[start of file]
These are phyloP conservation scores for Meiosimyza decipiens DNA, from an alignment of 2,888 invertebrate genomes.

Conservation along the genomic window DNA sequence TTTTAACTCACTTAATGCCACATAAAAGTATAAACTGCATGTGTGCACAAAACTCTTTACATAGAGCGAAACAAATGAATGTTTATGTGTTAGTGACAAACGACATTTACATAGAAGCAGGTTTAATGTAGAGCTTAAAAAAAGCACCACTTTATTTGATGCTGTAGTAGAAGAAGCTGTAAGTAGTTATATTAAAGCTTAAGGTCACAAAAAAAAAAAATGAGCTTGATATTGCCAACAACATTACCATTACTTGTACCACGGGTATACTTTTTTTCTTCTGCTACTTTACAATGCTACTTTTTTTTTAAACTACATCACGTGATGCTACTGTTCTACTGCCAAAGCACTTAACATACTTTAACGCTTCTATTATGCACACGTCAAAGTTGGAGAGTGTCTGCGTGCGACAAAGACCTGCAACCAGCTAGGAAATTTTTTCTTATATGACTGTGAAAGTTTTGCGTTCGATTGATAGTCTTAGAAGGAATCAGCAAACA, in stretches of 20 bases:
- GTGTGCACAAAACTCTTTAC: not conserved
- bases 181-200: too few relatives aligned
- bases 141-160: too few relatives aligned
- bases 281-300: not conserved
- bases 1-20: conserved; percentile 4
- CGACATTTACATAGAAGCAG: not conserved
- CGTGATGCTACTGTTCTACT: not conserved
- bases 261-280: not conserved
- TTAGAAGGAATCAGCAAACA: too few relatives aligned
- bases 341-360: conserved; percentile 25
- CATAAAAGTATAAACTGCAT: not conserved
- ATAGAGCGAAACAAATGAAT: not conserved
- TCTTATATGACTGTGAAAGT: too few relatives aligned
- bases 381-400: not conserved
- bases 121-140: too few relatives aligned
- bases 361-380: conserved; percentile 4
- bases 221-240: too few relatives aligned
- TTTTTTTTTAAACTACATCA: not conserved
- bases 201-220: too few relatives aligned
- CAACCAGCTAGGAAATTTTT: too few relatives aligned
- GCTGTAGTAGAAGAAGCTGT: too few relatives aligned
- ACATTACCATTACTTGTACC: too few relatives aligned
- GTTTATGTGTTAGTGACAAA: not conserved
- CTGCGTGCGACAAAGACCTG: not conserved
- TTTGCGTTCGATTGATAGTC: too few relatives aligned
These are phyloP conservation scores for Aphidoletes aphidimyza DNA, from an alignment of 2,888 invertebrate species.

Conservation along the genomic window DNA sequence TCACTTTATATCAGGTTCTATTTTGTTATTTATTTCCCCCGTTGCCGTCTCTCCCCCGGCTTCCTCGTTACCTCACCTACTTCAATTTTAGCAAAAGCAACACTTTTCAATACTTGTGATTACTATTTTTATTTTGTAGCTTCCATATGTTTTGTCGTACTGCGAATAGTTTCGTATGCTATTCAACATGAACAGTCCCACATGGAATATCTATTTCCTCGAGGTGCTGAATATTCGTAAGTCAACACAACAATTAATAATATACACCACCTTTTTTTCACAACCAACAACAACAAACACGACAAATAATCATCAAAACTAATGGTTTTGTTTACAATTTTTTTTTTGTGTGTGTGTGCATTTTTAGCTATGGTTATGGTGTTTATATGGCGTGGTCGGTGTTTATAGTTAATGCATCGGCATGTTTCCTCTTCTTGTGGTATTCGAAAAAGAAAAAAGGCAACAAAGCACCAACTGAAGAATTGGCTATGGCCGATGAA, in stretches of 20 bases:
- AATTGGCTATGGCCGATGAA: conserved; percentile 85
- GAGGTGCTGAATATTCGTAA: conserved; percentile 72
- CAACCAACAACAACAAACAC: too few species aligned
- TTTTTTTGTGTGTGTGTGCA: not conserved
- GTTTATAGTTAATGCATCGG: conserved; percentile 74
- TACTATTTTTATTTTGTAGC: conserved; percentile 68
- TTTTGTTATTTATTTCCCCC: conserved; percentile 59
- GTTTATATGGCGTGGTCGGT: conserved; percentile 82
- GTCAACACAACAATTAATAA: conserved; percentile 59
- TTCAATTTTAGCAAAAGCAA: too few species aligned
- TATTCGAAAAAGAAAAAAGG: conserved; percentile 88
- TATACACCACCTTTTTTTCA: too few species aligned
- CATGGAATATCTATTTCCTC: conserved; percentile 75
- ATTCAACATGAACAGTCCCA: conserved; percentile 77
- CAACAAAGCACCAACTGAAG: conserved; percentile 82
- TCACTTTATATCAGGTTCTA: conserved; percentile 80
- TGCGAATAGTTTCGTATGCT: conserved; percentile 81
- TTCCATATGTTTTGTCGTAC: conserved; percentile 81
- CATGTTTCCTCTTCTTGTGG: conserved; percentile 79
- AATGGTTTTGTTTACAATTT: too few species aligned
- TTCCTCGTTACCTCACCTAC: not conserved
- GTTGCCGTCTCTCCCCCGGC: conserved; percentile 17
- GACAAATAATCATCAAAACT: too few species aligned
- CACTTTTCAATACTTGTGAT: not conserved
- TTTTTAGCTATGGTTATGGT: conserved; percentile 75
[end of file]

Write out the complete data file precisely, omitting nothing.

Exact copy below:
These are phyloP conservation scores for Meiosimyza decipiens DNA, from an alignment of 2,888 invertebrate genomes.

Conservation along the genomic window DNA sequence TTTTAACTCACTTAATGCCACATAAAAGTATAAACTGCATGTGTGCACAAAACTCTTTACATAGAGCGAAACAAATGAATGTTTATGTGTTAGTGACAAACGACATTTACATAGAAGCAGGTTTAATGTAGAGCTTAAAAAAAGCACCACTTTATTTGATGCTGTAGTAGAAGAAGCTGTAAGTAGTTATATTAAAGCTTAAGGTCACAAAAAAAAAAAATGAGCTTGATATTGCCAACAACATTACCATTACTTGTACCACGGGTATACTTTTTTTCTTCTGCTACTTTACAATGCTACTTTTTTTTTAAACTACATCACGTGATGCTACTGTTCTACTGCCAAAGCACTTAACATACTTTAACGCTTCTATTATGCACACGTCAAAGTTGGAGAGTGTCTGCGTGCGACAAAGACCTGCAACCAGCTAGGAAATTTTTTCTTATATGACTGTGAAAGTTTTGCGTTCGATTGATAGTCTTAGAAGGAATCAGCAAACA, in stretches of 20 bases:
- GTGTGCACAAAACTCTTTAC: not conserved
- bases 181-200: too few relatives aligned
- bases 141-160: too few relatives aligned
- bases 281-300: not conserved
- bases 1-20: conserved; percentile 4
- CGACATTTACATAGAAGCAG: not conserved
- CGTGATGCTACTGTTCTACT: not conserved
- bases 261-280: not conserved
- TTAGAAGGAATCAGCAAACA: too few relatives aligned
- bases 341-360: conserved; percentile 25
- CATAAAAGTATAAACTGCAT: not conserved
- ATAGAGCGAAACAAATGAAT: not conserved
- TCTTATATGACTGTGAAAGT: too few relatives aligned
- bases 381-400: not conserved
- bases 121-140: too few relatives aligned
- bases 361-380: conserved; percentile 4
- bases 221-240: too few relatives aligned
- TTTTTTTTTAAACTACATCA: not conserved
- bases 201-220: too few relatives aligned
- CAACCAGCTAGGAAATTTTT: too few relatives aligned
- GCTGTAGTAGAAGAAGCTGT: too few relatives aligned
- ACATTACCATTACTTGTACC: too few relatives aligned
- GTTTATGTGTTAGTGACAAA: not conserved
- CTGCGTGCGACAAAGACCTG: not conserved
- TTTGCGTTCGATTGATAGTC: too few relatives aligned
These are phyloP conservation scores for Aphidoletes aphidimyza DNA, from an alignment of 2,888 invertebrate species.

Conservation along the genomic window DNA sequence TCACTTTATATCAGGTTCTATTTTGTTATTTATTTCCCCCGTTGCCGTCTCTCCCCCGGCTTCCTCGTTACCTCACCTACTTCAATTTTAGCAAAAGCAACACTTTTCAATACTTGTGATTACTATTTTTATTTTGTAGCTTCCATATGTTTTGTCGTACTGCGAATAGTTTCGTATGCTATTCAACATGAACAGTCCCACATGGAATATCTATTTCCTCGAGGTGCTGAATATTCGTAAGTCAACACAACAATTAATAATATACACCACCTTTTTTTCACAACCAACAACAACAAACACGACAAATAATCATCAAAACTAATGGTTTTGTTTACAATTTTTTTTTTGTGTGTGTGTGCATTTTTAGCTATGGTTATGGTGTTTATATGGCGTGGTCGGTGTTTATAGTTAATGCATCGGCATGTTTCCTCTTCTTGTGGTATTCGAAAAAGAAAAAAGGCAACAAAGCACCAACTGAAGAATTGGCTATGGCCGATGAA, in stretches of 20 bases:
- AATTGGCTATGGCCGATGAA: conserved; percentile 85
- GAGGTGCTGAATATTCGTAA: conserved; percentile 72
- CAACCAACAACAACAAACAC: too few species aligned
- TTTTTTTGTGTGTGTGTGCA: not conserved
- GTTTATAGTTAATGCATCGG: conserved; percentile 74
- TACTATTTTTATTTTGTAGC: conserved; percentile 68
- TTTTGTTATTTATTTCCCCC: conserved; percentile 59
- GTTTATATGGCGTGGTCGGT: conserved; percentile 82
- GTCAACACAACAATTAATAA: conserved; percentile 59
- TTCAATTTTAGCAAAAGCAA: too few species aligned
- TATTCGAAAAAGAAAAAAGG: conserved; percentile 88
- TATACACCACCTTTTTTTCA: too few species aligned
- CATGGAATATCTATTTCCTC: conserved; percentile 75
- ATTCAACATGAACAGTCCCA: conserved; percentile 77
- CAACAAAGCACCAACTGAAG: conserved; percentile 82
- TCACTTTATATCAGGTTCTA: conserved; percentile 80
- TGCGAATAGTTTCGTATGCT: conserved; percentile 81
- TTCCATATGTTTTGTCGTAC: conserved; percentile 81
- CATGTTTCCTCTTCTTGTGG: conserved; percentile 79
- AATGGTTTTGTTTACAATTT: too few species aligned
- TTCCTCGTTACCTCACCTAC: not conserved
- GTTGCCGTCTCTCCCCCGGC: conserved; percentile 17
- GACAAATAATCATCAAAACT: too few species aligned
- CACTTTTCAATACTTGTGAT: not conserved
- TTTTTAGCTATGGTTATGGT: conserved; percentile 75